Glucosamine for wound healing

Med Hypotheses. 1996 Oct;47(4):273-5. doi: 10.1016/s0306-9877(96)90066-3.


The rapid production of hyaluronic acid by fibroblasts in the early stages of wound healing may be of crucial importance as hyaluronic acid stimulates the migration and mitosis of mesenchymal and epithelial cells. Increased levels of hyaluronic acid, as observed during fetal wound healing or as achieved by the topical application of hyaluronic acid during wound dressing, are associated with brisker healing and reduced scarring. Glucosamine availability appears to be rate-limiting for hyaluronic acid synthesis. Thus the administration of adequate amounts of glucosamine by mouth during the first few days after surgery or trauma can be expected to enhance hyaluronic acid production in the wound, promoting swifter healing and possibly diminishing complications related to scarring.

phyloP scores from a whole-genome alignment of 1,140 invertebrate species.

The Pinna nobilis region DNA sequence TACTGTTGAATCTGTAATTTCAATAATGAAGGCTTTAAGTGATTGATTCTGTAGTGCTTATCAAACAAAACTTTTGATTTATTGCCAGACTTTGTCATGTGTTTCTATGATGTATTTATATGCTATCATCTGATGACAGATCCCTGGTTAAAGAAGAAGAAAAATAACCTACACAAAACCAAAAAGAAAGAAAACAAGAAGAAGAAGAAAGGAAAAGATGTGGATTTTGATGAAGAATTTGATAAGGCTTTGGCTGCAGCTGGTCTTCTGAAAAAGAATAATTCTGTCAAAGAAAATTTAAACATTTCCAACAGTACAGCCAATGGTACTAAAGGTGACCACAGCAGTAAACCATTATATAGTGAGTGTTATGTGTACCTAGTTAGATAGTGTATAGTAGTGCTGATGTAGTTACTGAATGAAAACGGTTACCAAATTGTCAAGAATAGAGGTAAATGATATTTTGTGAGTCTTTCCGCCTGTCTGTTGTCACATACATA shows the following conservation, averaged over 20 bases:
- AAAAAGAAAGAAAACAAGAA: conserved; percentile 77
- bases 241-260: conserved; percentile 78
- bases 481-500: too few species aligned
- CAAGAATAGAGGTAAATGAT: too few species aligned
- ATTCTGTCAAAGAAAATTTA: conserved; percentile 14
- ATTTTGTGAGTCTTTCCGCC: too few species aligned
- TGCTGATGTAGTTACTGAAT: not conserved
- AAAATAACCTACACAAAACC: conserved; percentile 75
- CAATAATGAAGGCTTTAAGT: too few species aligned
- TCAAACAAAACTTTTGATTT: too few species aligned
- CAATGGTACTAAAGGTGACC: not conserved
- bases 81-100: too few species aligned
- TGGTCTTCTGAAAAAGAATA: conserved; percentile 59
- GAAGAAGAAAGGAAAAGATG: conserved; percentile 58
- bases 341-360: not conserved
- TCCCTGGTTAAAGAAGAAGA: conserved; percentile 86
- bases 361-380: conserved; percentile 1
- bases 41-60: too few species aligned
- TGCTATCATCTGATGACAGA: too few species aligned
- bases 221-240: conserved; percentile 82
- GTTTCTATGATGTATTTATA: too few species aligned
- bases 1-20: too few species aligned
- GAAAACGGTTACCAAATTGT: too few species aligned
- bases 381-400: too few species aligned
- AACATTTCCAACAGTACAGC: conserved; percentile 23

MeSH terms

  • Administration, Oral
  • Chemotaxis
  • Cicatrix / prevention & control
  • Epithelial Cells
  • Epithelium / physiology
  • Fibroblasts / physiology
  • Glucosamine / administration & dosage
  • Glucosamine / pharmacology*
  • Glucosamine / therapeutic use*
  • Humans
  • Hyaluronic Acid / biosynthesis
  • Mesoderm / cytology
  • Mesoderm / physiology
  • Mitosis
  • Models, Biological
  • Surgical Procedures, Operative
  • Wound Healing / drug effects
  • Wound Healing / physiology*
  • Wounds and Injuries


  • Hyaluronic Acid
  • Glucosamine